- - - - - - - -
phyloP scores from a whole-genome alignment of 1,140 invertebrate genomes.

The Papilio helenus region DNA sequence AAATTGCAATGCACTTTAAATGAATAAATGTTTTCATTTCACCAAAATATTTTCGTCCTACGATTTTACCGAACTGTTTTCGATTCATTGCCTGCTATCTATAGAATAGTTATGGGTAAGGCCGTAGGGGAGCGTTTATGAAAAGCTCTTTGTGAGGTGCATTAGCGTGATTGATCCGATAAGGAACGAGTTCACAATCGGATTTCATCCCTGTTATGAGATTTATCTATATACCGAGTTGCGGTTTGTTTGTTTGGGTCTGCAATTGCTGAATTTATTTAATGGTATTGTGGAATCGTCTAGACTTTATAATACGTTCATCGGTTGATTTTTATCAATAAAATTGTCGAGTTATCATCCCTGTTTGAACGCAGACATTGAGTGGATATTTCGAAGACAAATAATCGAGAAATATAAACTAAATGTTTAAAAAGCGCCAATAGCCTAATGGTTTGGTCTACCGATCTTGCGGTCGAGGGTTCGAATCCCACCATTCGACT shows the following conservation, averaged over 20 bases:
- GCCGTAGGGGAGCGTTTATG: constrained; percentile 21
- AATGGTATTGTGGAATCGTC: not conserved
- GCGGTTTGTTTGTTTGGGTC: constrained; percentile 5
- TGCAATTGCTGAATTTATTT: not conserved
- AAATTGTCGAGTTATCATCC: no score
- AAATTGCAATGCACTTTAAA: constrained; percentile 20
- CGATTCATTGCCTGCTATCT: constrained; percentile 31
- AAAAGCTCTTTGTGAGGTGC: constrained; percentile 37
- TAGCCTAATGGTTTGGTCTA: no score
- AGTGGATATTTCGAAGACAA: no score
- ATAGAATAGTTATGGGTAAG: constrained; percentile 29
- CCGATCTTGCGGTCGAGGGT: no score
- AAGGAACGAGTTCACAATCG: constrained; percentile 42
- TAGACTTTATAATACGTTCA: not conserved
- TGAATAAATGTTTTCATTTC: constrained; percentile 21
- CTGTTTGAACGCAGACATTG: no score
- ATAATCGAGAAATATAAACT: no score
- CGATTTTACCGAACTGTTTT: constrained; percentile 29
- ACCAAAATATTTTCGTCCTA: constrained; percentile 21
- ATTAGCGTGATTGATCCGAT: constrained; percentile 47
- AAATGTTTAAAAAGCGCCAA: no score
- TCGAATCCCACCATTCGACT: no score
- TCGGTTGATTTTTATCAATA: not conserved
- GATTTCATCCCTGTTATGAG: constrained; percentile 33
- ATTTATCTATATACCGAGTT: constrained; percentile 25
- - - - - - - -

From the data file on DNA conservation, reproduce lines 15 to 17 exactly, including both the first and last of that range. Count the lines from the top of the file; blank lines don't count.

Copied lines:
- AAGGAACGAGTTCACAATCG: constrained; percentile 42
- TAGACTTTATAATACGTTCA: not conserved
- TGAATAAATGTTTTCATTTC: constrained; percentile 21